THE BLOG
12/28/2014 06:17 pm ET Updated Dec 06, 2017

Remembering the Asian Tsunami Disaster of 2004

Last week marked the 10th anniversary of the 2004 Indian Ocean Earthquake or Asian Tsunami Disaster, which killed an estimated 230,000 people in 14 countries. It has earned its place as one of the deadliest natural disasters in history, yet it also elicited one of the greatest outpourings of humanitarian response ever from the global community.

Dr. Ronna Kabatznick was living in Thailand practicing meditation in the mountains at the time, on sabbatical from her career as a psychologist. When she heard that 8,000 people had been killed in that country alone, she immediately flew to a beach disaster area to help. The job she voluntarily took on was to support traumatized survivors during the first week after the tragedy as they searched for parents, children, siblings, brides, grooms, and friends in hospitals and identified them in morgues.

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Ronna has written a memoir about her experience, Who by Water: Reflections of a Tsunami Psychologist, which is available on Amazon in paper and e-book. I had the opportunity to speak with her about her experience, her memories, and the lasting impact being in the crisis zone has had on her life.

When she arrived, Ronna said, the normally pristine Thai beach areas were filled with soggy corpses and stunned survivors. Everything and everyone was in chaos. People were frantic. The areas quickly filled with medical personnel, trucks carrying corpses, and computer banks crammed with people searching through the photographs of the dead -- which were being uploaded hour by hour -- to try to identify their missing loved ones.

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The floor of the makeshift morgue was covered with about 500 bodies, and more were lying outside. The corpses had been drenched in seawater and exposed to Thailand's searing heat, leaving most of them blackened, bloated and unrecognizable. Some teemed with maggots and worms. "The stretch was nothing I could ever describe," Ronna said.

As Ronna tells it, her role was "to be a companion and a support to survivors seized by overwhelming loss and by what the Buddha described as the inevitable realities of life: sorrow, grief, pain, lamentation, and despair. I would receive their pain with compassion and equanimity and provide whatever comfort I could in the midst of this living nightmare."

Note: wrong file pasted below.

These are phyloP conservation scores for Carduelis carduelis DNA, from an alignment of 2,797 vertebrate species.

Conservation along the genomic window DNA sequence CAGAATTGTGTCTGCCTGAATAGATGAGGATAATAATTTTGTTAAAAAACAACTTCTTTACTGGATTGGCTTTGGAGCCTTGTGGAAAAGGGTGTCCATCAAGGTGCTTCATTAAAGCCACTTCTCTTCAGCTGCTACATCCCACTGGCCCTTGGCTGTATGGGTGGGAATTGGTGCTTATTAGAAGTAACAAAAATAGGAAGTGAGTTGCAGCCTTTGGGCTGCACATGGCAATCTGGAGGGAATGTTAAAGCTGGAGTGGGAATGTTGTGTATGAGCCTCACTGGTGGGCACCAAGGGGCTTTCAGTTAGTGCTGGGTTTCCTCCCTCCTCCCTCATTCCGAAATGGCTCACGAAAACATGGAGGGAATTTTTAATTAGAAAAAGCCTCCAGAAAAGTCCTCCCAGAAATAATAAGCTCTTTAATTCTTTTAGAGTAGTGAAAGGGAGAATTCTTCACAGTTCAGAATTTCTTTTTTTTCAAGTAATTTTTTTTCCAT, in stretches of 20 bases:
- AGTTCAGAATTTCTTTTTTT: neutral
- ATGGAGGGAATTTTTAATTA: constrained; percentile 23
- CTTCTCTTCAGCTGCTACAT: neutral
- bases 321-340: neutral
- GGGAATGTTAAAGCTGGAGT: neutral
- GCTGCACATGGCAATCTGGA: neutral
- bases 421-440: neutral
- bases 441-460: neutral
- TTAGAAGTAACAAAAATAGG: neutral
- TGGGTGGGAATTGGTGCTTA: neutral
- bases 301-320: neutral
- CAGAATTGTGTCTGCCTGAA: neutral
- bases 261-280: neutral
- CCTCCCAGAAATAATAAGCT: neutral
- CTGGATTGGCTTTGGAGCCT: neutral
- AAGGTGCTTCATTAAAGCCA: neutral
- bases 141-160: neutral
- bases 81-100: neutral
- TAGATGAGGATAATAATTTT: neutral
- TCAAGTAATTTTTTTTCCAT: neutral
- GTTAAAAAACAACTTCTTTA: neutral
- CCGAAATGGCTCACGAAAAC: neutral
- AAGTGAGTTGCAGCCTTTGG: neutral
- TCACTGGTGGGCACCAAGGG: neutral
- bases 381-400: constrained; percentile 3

One day, Ronna was woken in the middle of the night by a phone call from a young British woman concerned for her brother, whom she worried might be suicidal. The groom's honeymoon and future had been rudely severed by the confirmed death in the tsunami of his Asian wife.

Ronna went to meet the groom and his in-laws, the bride's parents. They eagerly shared a set of wedding pictures, in which the young bride wore a floor-length white gown with a puffy, tiered skirt and the groom a white tuxedo. The newlyweds were arm-in-arm, beaming, united in joy and the expectation of a happy future.

A week later, the groom had become a widower, his bride a fresh corpse. Her body had been positively identified. Neither the groom nor the bride's mother was prepared to see it yet. They asked Ronna to accompany the bride's father to the morgue. After donning masks and surgical gloves, the two were led to a large refrigerated container that had recently arrived to temporarily house the dead.

The noise of the refrigerator motors and fans was deafening. "What's the number?" yelled a volunteer. The father called it out twice over the din. When the container door slid open, swirling clouds of cold air smacked into the tropical heat. It was a surreal few moments as two men leaped in to rummage through the numbered and bagged bodies.

"Chuay noi dai mai?" (Can you help us?), they asked. So Ronna climbed in and joined them in rearranging bagged bodies until they retrieved the one with the dead bride inside and unloaded her onto the ground.

The father unzipped the white plastic bag and stared at his frozen daughter wearing a two-piece bathing suit, her fingernails and toenails painted red. As he knelt beside her, his tears dripped onto her cold corpse. Then, together, the grieving father and Ronna zipped up the bag and hauled the body back into the refrigerated container.

The following day, the family returned to collect the bride's body. The mother yelled her daughter's name -- "Yuki, Yuki, Yuki" -- louder and louder, as if expecting her to wake up and walk away from the nightmare. They then took the body to be cremated at a local monastery.

That experience, and dozens others like it, left an indelible impression on Ronna's psyche. She explained: "I don't take any day, in fact, any moment for granted. Many of these thousands of people were lying on the beach, playing tennis and golf one moment, and the next moment they were dead. It's a reminder to live each precious second as if it could be our last. With that comes huge responsibility. It means giving up grudges, being generous, being kind, doing the best we can every single day -- just like the sages in all religious traditions teach."

In the face of any unspeakable loss, which everyone will face at some point in their lives -- parents losing children, brides losing grooms (and vice versa), friends losing each other -- Ronna has this advice. "There is very little to say that can be of any real comfort. It's really about showing up with your full presence, allowing the grief to flow without turning away from its massive nature. The trauma of sudden loss is enormous. That said, the nature of the human heart is to heal. But it takes time and courage to take in the enormity of this kind of heartbreak."

Photo credit: Ronna Kabatznick; James Robert Fuller